Submissions

Call for Papers  [Download as PDF]

 

The Cine-Files, Issue 14 (Fall 2018)

Special issue on Animals in Cinema

Submission Deadline:  July 30, 2018

 

The Cine-Files, an online journal of cinema scholarship, is now accepting submissions for its Fall 2018 special issue on animals in the cinema that will be edited by Catherine Grant and Tracy Cox-Stanton. 

We seek submissions for scholarly essays (4000-6000 words) that explore the significance of non-human animals in moving image studies.  These essays will comprise the peer-reviewed, “featured scholarship” portion of issue 14.

Since John Berger’s 1991 essay “Why Look at Animals?” studies of animals in visual culture have steadily advanced, culminating in the 2015 anthology Animal Life and the Moving Image (BFI, Michael Lawrence and Laura McMahon, editors).  In this work, scholars employ a diversity of theoretical frameworks to extend many of the insights of animal studies into the terrain of film and media studies.  Issue 14 of The Cine-Files seeks to build on that work, inviting scholars to contemplate the significance of animals in a variety of audiovisual media.

Papers might consider, but are not limited to, the following questions:

  • How do particular films or videos convey or complicate recent scholarly work about the sentience of non-human animals?
  • What can we learn from an analysis of films that feature animal performers? How does the non-human animal performer complicate our views of film performance?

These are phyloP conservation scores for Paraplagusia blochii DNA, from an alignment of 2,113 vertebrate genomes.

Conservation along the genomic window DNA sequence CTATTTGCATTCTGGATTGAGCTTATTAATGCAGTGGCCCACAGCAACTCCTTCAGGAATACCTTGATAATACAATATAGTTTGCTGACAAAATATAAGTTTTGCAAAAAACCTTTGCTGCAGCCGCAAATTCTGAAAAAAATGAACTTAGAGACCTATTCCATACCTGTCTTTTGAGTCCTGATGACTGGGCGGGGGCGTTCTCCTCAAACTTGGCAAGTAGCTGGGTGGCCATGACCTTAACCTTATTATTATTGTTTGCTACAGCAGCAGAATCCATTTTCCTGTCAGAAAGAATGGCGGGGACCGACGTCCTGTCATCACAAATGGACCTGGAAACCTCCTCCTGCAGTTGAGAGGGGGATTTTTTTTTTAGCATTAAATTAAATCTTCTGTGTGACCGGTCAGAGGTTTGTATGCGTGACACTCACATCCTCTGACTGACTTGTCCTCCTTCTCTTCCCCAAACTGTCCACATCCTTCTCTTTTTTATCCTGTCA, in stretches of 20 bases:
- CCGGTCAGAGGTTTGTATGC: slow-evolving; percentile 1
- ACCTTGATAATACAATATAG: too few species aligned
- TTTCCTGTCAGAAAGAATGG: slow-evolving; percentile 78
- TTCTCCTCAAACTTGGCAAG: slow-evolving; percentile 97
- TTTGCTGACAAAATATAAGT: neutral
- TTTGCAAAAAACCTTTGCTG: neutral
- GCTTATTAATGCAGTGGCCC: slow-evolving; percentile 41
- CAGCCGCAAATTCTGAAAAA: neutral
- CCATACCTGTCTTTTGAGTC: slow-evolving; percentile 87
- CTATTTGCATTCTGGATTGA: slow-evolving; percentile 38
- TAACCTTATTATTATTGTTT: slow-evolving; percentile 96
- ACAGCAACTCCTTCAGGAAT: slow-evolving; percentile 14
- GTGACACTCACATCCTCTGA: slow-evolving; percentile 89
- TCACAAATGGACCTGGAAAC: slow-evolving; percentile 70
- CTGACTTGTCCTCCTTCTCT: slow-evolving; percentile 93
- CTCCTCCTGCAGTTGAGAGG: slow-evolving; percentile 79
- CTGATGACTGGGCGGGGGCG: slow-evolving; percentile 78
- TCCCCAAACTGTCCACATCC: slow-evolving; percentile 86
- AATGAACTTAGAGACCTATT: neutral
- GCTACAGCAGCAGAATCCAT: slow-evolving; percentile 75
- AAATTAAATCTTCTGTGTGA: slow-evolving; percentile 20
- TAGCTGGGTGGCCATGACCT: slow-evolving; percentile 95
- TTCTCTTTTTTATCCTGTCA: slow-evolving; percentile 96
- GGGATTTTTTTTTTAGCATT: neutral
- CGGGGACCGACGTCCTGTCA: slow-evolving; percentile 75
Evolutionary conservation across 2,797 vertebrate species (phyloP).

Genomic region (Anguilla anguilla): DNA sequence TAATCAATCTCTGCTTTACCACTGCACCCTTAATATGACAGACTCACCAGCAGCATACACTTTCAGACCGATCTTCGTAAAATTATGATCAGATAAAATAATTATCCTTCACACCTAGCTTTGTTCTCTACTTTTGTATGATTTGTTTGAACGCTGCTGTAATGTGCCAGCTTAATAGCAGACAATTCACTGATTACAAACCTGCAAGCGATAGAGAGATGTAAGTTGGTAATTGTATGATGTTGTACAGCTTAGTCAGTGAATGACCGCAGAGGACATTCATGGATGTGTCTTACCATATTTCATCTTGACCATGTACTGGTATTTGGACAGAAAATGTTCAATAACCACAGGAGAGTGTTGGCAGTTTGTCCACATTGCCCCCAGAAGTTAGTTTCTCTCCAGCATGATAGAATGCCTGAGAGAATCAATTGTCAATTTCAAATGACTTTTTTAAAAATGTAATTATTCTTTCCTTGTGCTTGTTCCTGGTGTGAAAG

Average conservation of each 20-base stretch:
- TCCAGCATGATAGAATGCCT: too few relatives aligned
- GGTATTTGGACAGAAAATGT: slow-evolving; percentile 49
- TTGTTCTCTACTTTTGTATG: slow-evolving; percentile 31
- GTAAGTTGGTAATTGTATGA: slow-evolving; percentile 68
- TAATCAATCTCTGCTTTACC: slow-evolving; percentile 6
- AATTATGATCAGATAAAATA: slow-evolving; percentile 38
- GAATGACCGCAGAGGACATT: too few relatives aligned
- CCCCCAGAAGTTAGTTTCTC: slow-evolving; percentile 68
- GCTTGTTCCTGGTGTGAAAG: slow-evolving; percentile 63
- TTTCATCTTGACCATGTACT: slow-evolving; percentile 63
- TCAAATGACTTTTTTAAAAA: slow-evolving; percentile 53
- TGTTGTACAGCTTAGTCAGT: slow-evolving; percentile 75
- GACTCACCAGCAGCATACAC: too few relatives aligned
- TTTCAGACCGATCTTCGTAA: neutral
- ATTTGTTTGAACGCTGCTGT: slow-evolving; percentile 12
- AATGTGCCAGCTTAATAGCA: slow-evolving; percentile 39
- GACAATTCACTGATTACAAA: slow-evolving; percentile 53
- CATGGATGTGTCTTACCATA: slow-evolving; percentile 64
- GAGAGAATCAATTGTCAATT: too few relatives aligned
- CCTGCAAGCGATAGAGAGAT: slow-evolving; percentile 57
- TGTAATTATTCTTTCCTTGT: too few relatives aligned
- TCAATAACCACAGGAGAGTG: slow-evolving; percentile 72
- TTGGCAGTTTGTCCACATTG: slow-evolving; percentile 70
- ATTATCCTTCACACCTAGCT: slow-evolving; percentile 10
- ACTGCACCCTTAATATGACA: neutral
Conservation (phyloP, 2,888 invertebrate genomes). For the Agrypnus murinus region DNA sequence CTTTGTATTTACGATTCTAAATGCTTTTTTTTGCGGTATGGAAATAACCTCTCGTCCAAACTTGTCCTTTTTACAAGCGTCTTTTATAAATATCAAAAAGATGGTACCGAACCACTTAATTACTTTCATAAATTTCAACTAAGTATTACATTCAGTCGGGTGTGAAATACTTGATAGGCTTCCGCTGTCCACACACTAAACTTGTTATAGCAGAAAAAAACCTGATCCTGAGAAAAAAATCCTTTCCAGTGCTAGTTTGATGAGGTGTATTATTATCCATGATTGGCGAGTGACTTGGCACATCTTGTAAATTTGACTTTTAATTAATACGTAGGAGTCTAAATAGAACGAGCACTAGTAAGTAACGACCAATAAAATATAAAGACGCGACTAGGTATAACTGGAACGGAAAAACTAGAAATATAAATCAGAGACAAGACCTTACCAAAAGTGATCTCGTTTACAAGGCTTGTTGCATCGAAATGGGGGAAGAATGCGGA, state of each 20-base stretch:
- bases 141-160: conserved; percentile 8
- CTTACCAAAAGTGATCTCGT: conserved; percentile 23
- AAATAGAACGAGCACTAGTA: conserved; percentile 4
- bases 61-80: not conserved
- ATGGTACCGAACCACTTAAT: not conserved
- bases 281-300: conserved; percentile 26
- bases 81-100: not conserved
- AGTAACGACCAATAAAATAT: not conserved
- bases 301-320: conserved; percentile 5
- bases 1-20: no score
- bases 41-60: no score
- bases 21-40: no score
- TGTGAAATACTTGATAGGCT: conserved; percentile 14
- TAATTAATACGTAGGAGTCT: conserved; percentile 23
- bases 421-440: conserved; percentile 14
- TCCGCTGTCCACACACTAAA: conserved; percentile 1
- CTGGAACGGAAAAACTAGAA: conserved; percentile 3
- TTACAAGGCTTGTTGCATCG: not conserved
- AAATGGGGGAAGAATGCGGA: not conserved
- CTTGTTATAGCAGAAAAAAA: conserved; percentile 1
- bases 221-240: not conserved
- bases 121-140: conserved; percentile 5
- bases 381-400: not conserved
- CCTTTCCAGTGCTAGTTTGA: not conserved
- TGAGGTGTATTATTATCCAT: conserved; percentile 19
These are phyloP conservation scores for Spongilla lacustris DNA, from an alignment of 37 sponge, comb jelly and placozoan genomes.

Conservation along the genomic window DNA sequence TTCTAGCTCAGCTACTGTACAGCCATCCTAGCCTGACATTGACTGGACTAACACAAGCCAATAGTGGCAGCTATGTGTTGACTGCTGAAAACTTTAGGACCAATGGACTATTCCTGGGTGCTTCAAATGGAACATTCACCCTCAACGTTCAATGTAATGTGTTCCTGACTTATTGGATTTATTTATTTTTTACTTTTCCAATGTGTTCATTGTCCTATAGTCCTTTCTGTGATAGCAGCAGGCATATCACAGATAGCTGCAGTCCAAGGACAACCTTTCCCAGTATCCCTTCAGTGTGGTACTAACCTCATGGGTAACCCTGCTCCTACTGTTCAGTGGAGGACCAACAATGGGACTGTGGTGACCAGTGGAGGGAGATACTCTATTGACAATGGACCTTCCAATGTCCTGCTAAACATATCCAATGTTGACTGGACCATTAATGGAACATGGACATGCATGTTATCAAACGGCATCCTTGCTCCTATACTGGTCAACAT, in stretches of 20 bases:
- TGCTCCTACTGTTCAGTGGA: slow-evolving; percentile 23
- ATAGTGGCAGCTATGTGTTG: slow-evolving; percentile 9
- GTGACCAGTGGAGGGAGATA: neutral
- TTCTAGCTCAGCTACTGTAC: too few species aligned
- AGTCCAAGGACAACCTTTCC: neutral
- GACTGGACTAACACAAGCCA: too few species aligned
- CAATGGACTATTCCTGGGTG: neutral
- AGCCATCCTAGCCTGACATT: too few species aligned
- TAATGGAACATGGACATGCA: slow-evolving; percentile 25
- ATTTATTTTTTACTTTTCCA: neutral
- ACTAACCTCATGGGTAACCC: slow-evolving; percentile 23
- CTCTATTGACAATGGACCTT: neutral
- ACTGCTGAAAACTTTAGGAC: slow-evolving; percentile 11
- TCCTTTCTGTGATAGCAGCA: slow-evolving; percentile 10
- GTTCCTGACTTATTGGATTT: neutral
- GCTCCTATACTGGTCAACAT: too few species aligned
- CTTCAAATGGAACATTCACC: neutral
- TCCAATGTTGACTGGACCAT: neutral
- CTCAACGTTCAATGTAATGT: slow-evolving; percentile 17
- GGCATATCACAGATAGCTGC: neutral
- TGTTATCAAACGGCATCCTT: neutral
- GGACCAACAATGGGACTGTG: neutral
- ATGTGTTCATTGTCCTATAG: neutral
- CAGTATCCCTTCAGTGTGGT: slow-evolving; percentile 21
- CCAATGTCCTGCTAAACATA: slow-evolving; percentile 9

• How might we understand the proliferation of online animal videos within the context of anthropogenic climate change and threats of “the sixth extinction”?
  • What role did animals play in early cinema’s era of “attractions,” and how can an understanding of that era help us contextualize contemporary representations?
  • How can we better understand and historicize “the colonialist trope of animalization” (identified in Unthinking Eurocentrism)—aligning non-human animals with human “others” including racial and/or ethnic minorities, as well as women, LGBTQI and others?
  • How has CGI affected the cinematic figuration of animals?
  • How has the depiction of animals prompted particularly innovative uses of cinematic language?
  • Is it possible to depict animals in a way that is not “anthropomorphic?” How have particular films challenged anthropomorphic representation?

Please email your essay as a MS Word doc to the editors, removing your identifying information from the essay.  On a separate page, include your name, essay title, brief biographical note, and email address. Consult the guidelines for submissions at http://www.thecine-files.com/submission-guidelines/

If you would like to submit a video essay for consideration, please contact the editors by email to discuss your idea in the first instance. July 30 will also be the date for submissions in this mode.

 

Catherine Grant, catherine.grant1@bbk.ac.uk

Tracy Cox-Stanton, editor@thecine-files.com